Located in the heart of busy and bustling market, in the ancient city of Mazar-i-Sharif, is little shop called Nisfe Jahan, which in Dari, literally means ‘half of the world’. Their name is a token of positive symbolism towards the women, whose needs the shop caters to, as well as its bold female proprietors who’ve undertaken this entrepreneurial venture, in a largely conservative and patriarchal society such as Afghanistan.
“We’re twelve of us who built this shop, and the adjoining workshop,” shares Alima, 34, who has been member of Zardozi for over a year. “Initially, each of us worked separately and found it extremely difficult to meet the market needs on our own,” she explains, adding that they frequently discussed their issues of being shorthanded at the business meeting conduced by Nisfe Jahan, the namesake association set by Zardozi to help it’s client get community support and other business services.
It was at one such meeting at Nisfe Jahan office in Mazar that women came up with the idea of collaborating with each other on their orders. “We discussed it and realised it would be very efficient and productive for us to pool our resources and skills together. Not only would we be able to produce in larger quantities, but we would also be able to benefit from each other’s expertise,” Alima shared. “Added to this, having our own shop will give us our own platform to sell our goods directly in the market,” she added.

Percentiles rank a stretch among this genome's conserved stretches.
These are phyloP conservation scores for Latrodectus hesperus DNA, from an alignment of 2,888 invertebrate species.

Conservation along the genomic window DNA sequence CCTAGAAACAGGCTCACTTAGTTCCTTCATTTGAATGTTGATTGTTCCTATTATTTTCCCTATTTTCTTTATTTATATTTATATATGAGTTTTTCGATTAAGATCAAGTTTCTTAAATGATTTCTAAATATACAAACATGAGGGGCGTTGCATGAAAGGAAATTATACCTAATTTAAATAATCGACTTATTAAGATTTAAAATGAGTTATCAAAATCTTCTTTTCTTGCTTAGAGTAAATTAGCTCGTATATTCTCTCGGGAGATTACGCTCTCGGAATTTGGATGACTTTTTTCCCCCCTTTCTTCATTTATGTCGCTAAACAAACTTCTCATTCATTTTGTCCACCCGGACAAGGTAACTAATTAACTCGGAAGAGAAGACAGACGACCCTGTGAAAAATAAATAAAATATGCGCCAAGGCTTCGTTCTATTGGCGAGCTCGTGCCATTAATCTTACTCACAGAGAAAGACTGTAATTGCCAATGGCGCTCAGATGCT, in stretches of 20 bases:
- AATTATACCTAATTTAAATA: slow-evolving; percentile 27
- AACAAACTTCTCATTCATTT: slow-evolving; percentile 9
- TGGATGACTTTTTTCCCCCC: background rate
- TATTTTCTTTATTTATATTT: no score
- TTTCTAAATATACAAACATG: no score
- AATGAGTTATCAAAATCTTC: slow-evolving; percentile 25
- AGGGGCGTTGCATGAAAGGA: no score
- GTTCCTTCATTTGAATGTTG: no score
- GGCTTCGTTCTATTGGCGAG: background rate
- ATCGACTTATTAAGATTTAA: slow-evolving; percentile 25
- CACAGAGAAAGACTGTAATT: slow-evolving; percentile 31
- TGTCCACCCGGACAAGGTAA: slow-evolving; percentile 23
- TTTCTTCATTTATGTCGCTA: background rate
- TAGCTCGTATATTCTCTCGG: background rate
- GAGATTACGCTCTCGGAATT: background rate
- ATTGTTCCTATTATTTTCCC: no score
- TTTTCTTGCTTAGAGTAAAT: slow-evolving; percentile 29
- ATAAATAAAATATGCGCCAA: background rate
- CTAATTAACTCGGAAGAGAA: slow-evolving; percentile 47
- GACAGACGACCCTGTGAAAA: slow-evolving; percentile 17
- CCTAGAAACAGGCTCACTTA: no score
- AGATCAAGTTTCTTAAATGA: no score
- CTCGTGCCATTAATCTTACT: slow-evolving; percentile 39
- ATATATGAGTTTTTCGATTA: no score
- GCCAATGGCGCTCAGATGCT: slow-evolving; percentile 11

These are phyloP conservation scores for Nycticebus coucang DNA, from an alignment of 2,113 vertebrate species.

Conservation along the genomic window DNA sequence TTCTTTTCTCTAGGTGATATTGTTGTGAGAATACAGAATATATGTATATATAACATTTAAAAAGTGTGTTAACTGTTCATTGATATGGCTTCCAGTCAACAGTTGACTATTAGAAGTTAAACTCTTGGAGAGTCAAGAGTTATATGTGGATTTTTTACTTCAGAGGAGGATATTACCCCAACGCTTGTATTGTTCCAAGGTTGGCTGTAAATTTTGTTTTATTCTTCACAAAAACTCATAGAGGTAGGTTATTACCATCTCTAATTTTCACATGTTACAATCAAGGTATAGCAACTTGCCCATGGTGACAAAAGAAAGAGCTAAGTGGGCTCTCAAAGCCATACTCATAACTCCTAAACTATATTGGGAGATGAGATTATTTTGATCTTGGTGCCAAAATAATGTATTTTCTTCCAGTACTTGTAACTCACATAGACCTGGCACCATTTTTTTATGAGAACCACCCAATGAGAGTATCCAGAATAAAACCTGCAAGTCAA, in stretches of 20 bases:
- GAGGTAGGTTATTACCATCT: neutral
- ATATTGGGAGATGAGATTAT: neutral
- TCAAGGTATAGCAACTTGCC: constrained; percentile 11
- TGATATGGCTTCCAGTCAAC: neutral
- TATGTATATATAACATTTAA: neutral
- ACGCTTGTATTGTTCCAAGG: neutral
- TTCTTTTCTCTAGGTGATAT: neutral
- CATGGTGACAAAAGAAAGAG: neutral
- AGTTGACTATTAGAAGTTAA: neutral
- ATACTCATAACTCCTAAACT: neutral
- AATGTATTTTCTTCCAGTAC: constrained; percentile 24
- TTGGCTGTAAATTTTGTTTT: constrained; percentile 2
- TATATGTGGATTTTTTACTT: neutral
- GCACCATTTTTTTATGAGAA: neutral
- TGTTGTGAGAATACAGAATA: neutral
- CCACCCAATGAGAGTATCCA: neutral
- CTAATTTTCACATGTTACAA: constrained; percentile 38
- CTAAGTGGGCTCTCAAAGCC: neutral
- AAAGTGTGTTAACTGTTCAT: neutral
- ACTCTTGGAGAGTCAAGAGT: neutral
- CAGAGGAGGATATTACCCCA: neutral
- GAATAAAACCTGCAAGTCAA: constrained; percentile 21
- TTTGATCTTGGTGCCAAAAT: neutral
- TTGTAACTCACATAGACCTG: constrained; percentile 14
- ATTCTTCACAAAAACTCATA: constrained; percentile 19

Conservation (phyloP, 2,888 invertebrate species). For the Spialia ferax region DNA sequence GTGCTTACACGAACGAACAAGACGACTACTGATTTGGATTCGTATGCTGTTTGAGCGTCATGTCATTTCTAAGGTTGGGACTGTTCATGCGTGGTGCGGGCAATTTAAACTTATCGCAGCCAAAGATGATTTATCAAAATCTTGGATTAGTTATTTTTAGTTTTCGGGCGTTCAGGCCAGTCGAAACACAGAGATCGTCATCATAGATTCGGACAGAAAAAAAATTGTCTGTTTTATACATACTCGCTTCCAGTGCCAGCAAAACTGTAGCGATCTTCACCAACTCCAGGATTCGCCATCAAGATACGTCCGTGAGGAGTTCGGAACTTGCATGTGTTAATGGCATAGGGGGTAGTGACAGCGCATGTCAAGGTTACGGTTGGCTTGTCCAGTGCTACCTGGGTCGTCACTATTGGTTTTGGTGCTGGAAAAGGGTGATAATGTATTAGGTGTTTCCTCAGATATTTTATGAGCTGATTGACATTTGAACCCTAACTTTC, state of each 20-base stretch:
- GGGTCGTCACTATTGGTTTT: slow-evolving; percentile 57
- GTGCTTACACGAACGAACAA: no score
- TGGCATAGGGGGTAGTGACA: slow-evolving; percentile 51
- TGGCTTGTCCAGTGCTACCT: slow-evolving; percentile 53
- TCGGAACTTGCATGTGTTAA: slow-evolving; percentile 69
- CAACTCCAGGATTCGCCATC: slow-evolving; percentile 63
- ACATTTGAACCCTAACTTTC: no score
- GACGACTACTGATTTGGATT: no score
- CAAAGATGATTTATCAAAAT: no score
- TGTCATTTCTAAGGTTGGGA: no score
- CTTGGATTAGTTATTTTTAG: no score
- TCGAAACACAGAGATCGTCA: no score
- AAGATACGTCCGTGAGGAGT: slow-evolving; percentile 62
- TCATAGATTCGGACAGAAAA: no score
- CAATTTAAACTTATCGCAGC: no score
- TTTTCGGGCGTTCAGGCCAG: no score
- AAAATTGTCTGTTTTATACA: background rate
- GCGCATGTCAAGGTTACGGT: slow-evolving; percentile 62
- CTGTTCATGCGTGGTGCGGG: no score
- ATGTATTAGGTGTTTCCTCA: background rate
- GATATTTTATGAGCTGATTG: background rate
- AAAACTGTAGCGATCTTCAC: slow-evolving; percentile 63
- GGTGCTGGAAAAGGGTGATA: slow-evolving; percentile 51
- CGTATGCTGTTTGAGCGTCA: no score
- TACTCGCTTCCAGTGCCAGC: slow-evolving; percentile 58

And so, after four months of planning and coordinating, the women were able to set up their own business venture and named it Nisfe Jahan, after the association. With the help of a start-up loan from Zardozi, the women rented spaces for two shops adjacent to each other, in a popular market in the heart of the city. One of the shops was converted to a workshop, while other serves as showroom for clothes produced by the women.
“This place is for the women, and by the women. It gives our female customers a sense of safety,” explains Salima, chairperson of the Nisfe Jahan association and one of the proprietors of the shop. “Besides, I feel very happy and inspired to work in an environment with female colleagues,” she added.
Only a month since its inauguration in March, 2017, the shop is already carving a niche for itself in the Mazar markets. Raziya, a new but already a regular customer of the shop, is extremely excited about what the shop has to offer. “I always found it difficult to shop for new and trendy clothes that fit my size. But the tailors at Nisfe Jahan have been able to create beautiful clothes that are custom made for me by women tailors I can feel comfortable around,” she shared, adding that the clothes were always up to the latest trends and styles.
Indeed, the women owners of the shop often share and discuss ideas and new styles to keep improving their work. “Some of us are good at technology, and bring new design ideas they’ve seen on the internet,” added Alima.
The shop owners not only aim to empower Afghan women in businesses, they have a larger goals of strengthening the local economy. “We want to replace the foreign-made, imported clothes in the market with those produced locally by Afghan women,” explained Salima, while keeping her expectations real, “It’s sad we still have to purchase fabric from Pakistan or China, but hopefully, we will be able to promote the local economy led by Afghan women,” she added.